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Ira RobbinsIn the generous and sincere tone of a speechmaker at a retirement party, Wood recounts the earning and spending of several fortunes, copious cocaine and alcohol intake, women he's loved, the great musicians and celebrities he's known and farcical scrapes with the law, drug dealers and other nefarious businessmen—none of which he takes too seriously. But what could have been the saddening diary of a dissolute scoundrel finds its charm in his unabashed enthusiasms for his second wife, Jo; snooker; thoroughbreds; the television show "CSI"; and Ireland. The balance of mischief and decency seesaws comfortably until the coda…Like any good memoirist, Wood is shamelessly honest and devoted to his own irresponsibility.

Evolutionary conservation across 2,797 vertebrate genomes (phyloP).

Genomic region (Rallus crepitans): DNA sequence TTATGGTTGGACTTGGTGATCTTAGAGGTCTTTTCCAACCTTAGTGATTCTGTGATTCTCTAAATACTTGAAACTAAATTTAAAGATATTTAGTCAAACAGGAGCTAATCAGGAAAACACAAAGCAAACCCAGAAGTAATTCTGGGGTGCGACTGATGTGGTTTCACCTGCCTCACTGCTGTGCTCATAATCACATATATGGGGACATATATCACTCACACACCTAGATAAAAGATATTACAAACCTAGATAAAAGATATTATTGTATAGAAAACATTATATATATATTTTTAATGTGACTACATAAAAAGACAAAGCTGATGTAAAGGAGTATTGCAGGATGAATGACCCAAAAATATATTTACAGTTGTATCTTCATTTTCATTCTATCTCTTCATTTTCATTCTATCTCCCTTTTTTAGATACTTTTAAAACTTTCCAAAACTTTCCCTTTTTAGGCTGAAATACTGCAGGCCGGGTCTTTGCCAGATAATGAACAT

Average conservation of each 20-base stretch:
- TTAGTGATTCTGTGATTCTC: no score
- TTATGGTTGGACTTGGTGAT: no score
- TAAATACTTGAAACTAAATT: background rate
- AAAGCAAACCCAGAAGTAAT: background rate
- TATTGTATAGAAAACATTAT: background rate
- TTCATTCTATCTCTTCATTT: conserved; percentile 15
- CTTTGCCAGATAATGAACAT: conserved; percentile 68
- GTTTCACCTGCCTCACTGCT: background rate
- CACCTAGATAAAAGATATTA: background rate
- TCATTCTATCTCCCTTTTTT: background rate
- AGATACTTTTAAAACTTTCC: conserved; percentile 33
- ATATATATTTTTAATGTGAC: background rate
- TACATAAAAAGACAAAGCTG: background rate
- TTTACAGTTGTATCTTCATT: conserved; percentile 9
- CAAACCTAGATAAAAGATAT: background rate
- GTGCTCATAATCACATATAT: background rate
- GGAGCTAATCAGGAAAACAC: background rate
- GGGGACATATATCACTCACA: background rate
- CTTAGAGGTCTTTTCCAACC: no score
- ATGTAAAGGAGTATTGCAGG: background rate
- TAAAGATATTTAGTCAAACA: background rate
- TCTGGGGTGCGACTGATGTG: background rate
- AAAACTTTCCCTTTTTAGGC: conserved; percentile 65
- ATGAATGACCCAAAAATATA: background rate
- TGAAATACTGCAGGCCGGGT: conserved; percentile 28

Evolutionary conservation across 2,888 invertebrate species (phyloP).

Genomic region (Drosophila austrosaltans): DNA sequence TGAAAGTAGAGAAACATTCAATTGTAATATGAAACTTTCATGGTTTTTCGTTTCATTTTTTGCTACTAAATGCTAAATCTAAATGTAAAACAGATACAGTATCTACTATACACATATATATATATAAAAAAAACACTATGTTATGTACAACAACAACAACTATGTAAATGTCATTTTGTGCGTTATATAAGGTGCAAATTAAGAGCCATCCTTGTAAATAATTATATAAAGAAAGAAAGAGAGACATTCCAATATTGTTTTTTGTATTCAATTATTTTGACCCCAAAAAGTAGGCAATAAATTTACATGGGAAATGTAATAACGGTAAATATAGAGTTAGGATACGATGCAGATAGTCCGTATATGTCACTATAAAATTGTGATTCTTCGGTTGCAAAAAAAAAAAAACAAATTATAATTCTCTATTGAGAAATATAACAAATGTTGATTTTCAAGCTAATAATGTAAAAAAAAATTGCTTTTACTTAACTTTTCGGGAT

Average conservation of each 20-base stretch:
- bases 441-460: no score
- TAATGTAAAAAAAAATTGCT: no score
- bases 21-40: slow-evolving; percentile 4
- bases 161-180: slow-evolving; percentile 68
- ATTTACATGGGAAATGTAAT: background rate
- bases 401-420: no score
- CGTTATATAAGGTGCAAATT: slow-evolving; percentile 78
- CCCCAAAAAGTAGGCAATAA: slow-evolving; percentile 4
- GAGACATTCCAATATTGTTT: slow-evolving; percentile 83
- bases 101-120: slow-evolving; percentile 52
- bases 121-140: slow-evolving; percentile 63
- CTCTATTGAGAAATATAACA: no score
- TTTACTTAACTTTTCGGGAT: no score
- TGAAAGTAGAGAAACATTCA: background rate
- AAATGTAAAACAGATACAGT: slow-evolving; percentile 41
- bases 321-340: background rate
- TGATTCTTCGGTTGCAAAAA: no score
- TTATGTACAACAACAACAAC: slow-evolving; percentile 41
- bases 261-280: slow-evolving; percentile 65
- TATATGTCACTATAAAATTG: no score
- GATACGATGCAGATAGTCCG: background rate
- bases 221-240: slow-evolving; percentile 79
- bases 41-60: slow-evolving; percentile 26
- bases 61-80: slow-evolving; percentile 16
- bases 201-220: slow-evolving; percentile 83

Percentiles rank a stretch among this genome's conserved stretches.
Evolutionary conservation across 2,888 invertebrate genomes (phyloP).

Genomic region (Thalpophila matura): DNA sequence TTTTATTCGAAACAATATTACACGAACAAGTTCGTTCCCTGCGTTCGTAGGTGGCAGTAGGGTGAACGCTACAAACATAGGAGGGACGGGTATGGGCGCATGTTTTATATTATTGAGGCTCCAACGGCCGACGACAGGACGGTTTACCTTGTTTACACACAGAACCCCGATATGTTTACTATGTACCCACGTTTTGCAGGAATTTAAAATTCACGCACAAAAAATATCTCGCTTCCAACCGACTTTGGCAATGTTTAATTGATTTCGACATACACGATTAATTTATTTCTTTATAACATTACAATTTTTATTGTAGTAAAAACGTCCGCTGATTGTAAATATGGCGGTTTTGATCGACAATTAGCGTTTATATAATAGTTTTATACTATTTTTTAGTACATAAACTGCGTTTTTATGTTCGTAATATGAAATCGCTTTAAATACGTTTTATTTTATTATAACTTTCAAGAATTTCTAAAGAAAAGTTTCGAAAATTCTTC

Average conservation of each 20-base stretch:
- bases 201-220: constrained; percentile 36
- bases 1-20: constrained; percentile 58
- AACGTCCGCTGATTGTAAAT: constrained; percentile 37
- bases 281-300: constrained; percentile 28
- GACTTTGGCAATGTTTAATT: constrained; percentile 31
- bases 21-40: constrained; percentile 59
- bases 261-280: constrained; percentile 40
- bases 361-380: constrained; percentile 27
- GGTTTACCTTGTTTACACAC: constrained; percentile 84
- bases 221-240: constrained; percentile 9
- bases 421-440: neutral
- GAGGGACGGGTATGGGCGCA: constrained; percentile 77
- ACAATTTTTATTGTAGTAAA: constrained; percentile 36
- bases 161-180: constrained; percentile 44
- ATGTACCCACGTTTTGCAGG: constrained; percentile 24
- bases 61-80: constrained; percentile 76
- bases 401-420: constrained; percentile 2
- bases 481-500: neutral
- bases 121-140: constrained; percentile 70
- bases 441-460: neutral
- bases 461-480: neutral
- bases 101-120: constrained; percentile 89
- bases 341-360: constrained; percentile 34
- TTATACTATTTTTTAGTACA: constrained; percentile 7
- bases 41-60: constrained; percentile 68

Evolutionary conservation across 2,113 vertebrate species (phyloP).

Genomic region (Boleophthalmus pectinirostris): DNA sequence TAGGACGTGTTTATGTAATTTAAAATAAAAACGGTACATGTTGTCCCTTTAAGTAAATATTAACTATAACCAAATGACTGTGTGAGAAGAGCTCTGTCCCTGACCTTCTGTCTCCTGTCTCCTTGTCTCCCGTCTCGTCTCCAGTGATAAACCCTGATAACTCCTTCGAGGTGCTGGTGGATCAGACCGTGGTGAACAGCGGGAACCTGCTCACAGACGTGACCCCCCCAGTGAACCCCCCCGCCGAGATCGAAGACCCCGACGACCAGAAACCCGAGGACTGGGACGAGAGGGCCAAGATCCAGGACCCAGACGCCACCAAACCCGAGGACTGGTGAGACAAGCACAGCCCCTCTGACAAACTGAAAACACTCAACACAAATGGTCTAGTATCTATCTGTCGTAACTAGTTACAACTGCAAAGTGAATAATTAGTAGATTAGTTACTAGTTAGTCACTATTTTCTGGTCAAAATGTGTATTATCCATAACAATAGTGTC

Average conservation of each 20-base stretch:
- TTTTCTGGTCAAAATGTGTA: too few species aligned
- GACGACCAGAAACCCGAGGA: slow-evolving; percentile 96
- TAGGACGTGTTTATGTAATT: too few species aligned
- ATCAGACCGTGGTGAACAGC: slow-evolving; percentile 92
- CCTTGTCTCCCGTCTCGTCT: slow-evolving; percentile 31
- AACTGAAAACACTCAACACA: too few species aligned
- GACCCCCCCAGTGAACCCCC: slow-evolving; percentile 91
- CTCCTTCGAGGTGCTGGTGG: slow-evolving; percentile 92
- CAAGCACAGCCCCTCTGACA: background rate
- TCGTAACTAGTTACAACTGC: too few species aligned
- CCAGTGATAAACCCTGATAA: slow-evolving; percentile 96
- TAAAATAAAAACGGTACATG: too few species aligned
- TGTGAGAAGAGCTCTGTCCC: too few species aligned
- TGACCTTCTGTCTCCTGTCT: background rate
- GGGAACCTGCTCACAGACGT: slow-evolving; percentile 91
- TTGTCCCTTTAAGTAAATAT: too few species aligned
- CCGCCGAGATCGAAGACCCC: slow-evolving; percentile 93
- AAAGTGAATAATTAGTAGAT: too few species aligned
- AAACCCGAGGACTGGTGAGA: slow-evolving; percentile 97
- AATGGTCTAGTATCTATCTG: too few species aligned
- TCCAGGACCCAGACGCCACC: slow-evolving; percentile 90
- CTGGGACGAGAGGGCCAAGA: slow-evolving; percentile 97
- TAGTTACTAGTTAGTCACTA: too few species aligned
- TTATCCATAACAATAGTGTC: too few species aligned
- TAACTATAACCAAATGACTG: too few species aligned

—The New York Times